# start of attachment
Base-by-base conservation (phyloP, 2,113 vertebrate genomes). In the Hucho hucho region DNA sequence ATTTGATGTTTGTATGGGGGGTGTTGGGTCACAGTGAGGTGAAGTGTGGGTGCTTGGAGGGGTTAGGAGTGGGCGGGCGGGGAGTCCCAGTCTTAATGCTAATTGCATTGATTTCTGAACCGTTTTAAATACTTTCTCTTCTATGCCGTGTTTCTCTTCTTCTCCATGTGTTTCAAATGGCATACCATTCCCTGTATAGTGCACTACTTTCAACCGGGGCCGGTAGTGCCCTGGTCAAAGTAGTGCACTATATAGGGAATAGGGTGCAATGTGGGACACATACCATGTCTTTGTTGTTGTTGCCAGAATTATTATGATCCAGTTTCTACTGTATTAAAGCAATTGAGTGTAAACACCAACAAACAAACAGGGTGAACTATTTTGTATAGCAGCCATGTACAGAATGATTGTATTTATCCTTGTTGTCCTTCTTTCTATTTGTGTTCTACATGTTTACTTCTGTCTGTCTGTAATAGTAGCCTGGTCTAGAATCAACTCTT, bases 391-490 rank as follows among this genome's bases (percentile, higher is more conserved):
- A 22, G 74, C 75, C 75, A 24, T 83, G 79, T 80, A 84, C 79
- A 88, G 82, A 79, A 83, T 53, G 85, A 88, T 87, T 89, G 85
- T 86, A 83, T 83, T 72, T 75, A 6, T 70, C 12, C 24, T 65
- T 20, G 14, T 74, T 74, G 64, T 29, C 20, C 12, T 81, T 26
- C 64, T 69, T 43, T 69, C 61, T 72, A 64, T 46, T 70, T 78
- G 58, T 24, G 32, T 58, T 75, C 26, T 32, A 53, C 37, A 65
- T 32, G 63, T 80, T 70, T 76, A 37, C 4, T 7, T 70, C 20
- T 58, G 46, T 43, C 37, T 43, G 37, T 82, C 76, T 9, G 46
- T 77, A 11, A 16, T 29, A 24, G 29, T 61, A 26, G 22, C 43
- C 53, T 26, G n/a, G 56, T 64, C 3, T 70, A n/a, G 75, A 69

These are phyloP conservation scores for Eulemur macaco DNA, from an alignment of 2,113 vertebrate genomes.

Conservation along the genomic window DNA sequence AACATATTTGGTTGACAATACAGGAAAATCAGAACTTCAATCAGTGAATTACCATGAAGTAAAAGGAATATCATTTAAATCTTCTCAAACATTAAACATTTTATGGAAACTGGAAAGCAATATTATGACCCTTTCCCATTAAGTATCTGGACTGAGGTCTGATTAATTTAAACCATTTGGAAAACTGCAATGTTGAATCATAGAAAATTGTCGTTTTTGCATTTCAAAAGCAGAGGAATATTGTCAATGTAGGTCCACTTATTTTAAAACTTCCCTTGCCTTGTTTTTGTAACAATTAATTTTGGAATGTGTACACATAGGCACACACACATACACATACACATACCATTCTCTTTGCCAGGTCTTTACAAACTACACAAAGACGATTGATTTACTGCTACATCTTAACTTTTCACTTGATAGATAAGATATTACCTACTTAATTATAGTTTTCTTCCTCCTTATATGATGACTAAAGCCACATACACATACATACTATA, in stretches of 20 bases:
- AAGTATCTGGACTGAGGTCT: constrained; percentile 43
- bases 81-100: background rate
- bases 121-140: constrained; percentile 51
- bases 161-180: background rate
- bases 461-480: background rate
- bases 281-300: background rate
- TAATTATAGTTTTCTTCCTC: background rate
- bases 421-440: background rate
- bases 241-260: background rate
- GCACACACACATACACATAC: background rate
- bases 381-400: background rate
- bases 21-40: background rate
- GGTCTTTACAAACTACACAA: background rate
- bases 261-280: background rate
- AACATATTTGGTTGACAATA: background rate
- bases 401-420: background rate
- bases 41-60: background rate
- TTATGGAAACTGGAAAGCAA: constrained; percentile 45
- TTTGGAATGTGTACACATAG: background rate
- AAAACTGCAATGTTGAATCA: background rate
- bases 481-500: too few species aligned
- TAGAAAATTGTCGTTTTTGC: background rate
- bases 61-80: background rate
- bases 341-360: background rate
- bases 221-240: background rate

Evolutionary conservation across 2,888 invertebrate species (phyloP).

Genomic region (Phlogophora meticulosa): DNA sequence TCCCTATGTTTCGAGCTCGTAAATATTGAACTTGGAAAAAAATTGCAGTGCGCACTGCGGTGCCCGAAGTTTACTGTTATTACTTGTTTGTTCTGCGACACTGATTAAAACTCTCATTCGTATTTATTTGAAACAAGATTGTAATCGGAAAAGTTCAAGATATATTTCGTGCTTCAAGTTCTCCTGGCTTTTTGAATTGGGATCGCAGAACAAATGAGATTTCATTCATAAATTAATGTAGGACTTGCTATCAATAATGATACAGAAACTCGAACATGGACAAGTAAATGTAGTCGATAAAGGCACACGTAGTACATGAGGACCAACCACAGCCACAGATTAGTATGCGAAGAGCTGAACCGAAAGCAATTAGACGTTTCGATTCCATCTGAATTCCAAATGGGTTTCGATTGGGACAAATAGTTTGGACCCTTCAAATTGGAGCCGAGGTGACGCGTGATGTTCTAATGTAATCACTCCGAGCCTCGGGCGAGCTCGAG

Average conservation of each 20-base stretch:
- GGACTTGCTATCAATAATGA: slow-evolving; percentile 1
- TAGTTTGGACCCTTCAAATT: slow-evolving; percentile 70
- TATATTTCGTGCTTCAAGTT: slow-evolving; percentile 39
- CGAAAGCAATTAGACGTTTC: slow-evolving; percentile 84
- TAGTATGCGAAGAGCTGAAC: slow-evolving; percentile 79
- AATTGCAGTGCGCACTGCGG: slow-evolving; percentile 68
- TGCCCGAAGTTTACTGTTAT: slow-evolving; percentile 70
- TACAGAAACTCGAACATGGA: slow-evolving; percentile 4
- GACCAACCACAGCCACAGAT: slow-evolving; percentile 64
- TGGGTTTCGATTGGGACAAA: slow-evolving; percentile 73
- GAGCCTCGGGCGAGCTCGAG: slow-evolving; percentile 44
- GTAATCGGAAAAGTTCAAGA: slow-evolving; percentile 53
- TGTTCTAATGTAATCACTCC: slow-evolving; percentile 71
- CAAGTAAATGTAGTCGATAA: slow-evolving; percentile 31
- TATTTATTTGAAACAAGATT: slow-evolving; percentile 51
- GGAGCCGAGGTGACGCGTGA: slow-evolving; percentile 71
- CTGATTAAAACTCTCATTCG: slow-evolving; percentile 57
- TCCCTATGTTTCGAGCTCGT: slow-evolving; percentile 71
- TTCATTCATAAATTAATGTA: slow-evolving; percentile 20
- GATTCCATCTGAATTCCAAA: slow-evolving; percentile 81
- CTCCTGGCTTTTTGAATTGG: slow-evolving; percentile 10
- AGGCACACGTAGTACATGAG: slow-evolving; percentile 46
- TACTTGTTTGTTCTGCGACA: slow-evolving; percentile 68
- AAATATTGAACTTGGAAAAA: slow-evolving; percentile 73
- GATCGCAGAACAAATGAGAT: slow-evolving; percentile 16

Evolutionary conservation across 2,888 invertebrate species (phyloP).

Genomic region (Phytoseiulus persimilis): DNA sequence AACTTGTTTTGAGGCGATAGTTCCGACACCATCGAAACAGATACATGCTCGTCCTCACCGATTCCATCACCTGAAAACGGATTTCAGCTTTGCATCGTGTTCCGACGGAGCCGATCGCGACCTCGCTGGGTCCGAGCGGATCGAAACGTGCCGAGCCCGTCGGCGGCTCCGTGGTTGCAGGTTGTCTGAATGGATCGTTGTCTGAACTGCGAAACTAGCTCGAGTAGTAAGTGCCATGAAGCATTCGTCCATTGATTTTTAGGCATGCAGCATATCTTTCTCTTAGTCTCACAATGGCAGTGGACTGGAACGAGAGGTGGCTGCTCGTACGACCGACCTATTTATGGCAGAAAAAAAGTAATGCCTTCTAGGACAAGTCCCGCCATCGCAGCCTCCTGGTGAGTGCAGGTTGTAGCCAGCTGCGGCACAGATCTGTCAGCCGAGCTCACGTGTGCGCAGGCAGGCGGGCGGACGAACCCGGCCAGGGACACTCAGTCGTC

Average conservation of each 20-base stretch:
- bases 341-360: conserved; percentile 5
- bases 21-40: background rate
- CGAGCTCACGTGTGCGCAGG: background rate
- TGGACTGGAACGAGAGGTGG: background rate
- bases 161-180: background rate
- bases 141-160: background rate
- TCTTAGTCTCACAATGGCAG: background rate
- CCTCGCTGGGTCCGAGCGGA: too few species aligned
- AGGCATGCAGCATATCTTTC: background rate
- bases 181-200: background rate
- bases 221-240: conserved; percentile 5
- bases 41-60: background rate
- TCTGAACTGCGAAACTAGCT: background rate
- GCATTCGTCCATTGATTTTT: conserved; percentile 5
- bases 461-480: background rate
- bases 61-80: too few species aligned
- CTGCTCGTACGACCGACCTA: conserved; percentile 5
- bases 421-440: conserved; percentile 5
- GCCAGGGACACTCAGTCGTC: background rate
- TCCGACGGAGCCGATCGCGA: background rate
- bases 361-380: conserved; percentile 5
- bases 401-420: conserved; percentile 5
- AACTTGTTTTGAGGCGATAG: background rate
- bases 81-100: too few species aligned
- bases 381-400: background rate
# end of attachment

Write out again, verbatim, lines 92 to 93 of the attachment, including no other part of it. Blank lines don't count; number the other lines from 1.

- AACTTGTTTTGAGGCGATAG: background rate
- bases 81-100: too few species aligned